As promised we gathered up the unanswered questions from our GCUC online event on the 21st and tracked down the answers for you.
Below are the questions from the Covid, Coworking and the Future session with Carsten Foertch and Jean Yves Huwart.
Flexible, short-term solutions allow better reactions than less flexible long-term solutions to a situation that can change quickly.
Otherwise, I think, it’s not an either-or question. There’s more than one member type and that’s why coworking spaces have often offered different layouts and membership solutions in the past. The virus has currently increased the need and measures for a stricter hygiene and more spatial distance, but it hasn’t changed all our other needs. For example, members that have chosen a coworking space in the past for more interaction and less isolation at work won’t likely be interested in an individual office.
Furthermore, private offices don’t necessarily offer a better virus protection than open workspaces when more people work in the same room. A locked door(-handle) could even become another critical surface if it is often touched by different people. In the end, it’s about the physical distance between people, clean air and stricter hygiene in all areas. Individual offices, actually only their walls, seem to offer a better isolated environment, but they also rely on shared infrastructures such as shared toilets, shared office kitchens, shared corridors, or lifts that are subject to those rules above. In case of problems, it might be easier to shift responsibilities to users of private offices, but they still can affect you indirectly.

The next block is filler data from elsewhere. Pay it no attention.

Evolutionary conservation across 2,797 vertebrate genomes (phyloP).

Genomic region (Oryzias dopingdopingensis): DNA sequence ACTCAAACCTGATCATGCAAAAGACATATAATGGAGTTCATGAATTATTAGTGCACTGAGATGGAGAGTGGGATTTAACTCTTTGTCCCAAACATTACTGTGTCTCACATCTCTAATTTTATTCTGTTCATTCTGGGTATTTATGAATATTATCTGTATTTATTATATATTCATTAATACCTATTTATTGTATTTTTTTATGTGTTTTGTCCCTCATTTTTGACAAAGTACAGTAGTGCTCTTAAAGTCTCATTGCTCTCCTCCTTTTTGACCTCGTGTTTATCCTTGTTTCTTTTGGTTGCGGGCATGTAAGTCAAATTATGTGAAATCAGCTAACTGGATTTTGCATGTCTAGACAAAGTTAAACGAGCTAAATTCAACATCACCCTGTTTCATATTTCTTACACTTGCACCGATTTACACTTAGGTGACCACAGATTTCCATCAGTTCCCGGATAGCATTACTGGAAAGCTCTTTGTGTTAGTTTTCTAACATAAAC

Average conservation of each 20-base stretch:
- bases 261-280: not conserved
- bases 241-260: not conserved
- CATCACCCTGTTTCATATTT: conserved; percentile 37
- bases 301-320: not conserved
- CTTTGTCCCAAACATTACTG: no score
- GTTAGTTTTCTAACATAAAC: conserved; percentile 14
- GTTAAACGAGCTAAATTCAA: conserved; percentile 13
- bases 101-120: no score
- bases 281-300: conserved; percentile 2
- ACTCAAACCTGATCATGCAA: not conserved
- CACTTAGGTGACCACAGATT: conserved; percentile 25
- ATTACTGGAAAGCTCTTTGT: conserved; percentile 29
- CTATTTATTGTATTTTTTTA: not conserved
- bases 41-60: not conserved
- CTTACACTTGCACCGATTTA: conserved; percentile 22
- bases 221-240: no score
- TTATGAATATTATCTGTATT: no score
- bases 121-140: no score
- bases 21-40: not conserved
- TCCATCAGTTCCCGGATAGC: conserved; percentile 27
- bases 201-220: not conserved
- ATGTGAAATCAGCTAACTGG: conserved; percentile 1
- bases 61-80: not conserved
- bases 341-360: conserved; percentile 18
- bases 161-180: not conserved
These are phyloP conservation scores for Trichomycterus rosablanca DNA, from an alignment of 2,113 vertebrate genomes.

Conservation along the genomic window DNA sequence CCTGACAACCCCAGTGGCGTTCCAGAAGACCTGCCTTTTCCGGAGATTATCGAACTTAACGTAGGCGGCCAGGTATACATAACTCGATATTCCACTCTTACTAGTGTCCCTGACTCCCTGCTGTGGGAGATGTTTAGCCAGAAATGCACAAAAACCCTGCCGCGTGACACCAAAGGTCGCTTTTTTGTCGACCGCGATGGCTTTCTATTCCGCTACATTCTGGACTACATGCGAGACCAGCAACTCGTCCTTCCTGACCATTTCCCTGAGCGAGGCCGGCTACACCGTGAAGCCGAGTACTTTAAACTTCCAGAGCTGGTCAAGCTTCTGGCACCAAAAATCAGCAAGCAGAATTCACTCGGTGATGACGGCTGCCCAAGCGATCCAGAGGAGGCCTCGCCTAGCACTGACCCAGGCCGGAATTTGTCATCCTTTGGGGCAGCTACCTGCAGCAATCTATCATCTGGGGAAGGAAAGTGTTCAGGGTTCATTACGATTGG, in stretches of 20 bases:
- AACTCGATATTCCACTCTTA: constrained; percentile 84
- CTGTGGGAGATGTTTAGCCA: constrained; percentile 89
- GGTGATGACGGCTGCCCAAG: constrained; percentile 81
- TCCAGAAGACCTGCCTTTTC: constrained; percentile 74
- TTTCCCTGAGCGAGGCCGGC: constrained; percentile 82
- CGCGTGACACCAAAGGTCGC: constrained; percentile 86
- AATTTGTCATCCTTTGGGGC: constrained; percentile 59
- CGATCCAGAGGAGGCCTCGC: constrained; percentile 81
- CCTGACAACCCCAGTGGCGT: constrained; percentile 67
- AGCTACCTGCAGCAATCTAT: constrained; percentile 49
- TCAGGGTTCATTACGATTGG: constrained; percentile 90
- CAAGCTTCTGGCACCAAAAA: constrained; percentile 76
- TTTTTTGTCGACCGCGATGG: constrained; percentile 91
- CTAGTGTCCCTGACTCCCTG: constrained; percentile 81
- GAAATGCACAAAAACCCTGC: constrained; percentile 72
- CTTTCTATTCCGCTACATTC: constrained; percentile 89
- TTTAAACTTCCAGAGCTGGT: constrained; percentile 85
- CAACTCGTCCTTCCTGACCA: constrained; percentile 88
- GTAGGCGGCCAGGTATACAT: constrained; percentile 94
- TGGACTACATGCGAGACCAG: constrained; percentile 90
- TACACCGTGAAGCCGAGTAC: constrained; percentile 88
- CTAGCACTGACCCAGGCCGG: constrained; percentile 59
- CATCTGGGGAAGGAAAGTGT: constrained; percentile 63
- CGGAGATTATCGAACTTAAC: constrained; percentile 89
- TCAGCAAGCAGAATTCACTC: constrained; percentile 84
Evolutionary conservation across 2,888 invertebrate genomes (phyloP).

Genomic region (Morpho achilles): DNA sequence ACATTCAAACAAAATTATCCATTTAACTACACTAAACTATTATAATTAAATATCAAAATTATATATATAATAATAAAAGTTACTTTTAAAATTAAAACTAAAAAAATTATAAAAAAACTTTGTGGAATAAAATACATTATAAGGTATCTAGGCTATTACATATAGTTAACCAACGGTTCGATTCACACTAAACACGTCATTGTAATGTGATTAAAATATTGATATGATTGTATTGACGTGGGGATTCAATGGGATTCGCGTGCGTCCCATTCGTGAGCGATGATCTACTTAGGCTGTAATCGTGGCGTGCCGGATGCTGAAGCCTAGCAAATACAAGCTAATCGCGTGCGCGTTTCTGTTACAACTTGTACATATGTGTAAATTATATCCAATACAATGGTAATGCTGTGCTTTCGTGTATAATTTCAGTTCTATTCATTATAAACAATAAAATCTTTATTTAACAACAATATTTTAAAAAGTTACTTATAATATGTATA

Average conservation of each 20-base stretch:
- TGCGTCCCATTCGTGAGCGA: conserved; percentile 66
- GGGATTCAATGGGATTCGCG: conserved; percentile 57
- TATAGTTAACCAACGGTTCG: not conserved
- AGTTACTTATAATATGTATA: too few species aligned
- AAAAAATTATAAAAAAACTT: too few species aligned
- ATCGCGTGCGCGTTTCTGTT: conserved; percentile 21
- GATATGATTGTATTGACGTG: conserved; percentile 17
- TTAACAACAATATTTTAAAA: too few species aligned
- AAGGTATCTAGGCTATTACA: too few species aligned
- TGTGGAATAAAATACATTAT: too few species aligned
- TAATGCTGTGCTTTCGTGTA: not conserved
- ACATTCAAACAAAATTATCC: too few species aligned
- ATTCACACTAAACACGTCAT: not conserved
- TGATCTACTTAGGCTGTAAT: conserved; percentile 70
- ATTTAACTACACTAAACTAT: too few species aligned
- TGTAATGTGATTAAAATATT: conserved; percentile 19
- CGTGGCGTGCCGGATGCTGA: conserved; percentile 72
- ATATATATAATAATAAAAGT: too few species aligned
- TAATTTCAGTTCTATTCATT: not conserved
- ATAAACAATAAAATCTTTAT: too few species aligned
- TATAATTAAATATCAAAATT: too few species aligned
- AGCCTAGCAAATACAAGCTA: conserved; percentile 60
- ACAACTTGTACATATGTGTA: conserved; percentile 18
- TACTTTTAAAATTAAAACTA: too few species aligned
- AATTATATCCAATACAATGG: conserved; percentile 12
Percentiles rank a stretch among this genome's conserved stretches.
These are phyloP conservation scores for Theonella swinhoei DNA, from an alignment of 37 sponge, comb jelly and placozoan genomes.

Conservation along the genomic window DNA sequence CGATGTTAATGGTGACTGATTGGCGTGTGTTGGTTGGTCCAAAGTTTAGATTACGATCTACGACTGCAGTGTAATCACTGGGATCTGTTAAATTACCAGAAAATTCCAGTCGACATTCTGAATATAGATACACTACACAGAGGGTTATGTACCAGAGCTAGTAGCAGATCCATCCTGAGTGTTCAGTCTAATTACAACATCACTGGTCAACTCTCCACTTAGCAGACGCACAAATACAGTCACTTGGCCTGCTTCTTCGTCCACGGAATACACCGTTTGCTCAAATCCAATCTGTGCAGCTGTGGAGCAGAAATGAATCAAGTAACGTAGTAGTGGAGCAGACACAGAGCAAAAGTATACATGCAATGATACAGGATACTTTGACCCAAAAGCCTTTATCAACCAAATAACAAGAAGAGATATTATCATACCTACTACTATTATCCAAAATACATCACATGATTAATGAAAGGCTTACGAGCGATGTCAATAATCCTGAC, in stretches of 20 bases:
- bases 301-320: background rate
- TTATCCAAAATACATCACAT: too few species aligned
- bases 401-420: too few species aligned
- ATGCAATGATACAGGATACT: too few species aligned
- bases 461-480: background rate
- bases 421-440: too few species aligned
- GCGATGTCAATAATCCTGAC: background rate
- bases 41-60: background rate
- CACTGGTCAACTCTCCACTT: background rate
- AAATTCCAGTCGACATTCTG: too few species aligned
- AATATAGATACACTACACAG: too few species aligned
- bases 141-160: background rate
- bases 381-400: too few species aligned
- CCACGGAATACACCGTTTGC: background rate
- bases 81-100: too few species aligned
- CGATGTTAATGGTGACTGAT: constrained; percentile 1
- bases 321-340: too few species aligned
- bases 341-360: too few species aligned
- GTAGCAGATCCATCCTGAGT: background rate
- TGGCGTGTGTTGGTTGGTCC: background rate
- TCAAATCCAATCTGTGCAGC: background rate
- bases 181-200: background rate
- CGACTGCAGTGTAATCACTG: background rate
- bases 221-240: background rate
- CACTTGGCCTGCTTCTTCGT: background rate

In addition, our abilities to satisfy our needs are limited by other factors such as the money we have or we are willing to spend. Even if you like to work in an individual office with a dedicated toilet and 10-ply toilet paper, people or companies may or do not want to afford it, especially not in a recession. – Carsten
This depends on many individual factors and is more a case-to-case decision. Discounts are usually offered for a limited time to reduce the barrier of signing a long-term contract. In general, it doesn’t make much sense to compete over lower prices if operators can’t afford those discounts in the mid- or long-term. Furthermore, the price is also not the only reason why people decide to work from a coworking space. – Carsten
Short version: In general, they won’t offer better contracts in the short term, apart from some payment breaks. Long-term contracts usually do not force ad-hoc changes from a landlord.
However, it will look different if a contract is expiring soon, if a specific coworking space (chain) represents an important source of a landlord’s income, and for all other tenants when more bankruptcies occur in the medium term. If a landlord doesn’t currently offer a more reasonable solution, it won’t be necessarily the landlord’s last decision regarding any future contract changes.- Carsten
There are so many solutions out there. White noise machines, acoustic paneling or carpeting. Adding in more rugs or furniture into the room. Dedicating talking zones, utilizing outside space if available. Phone booths. We have an entire resource dedicated to this inside of the GCUC Resource library. – GCUC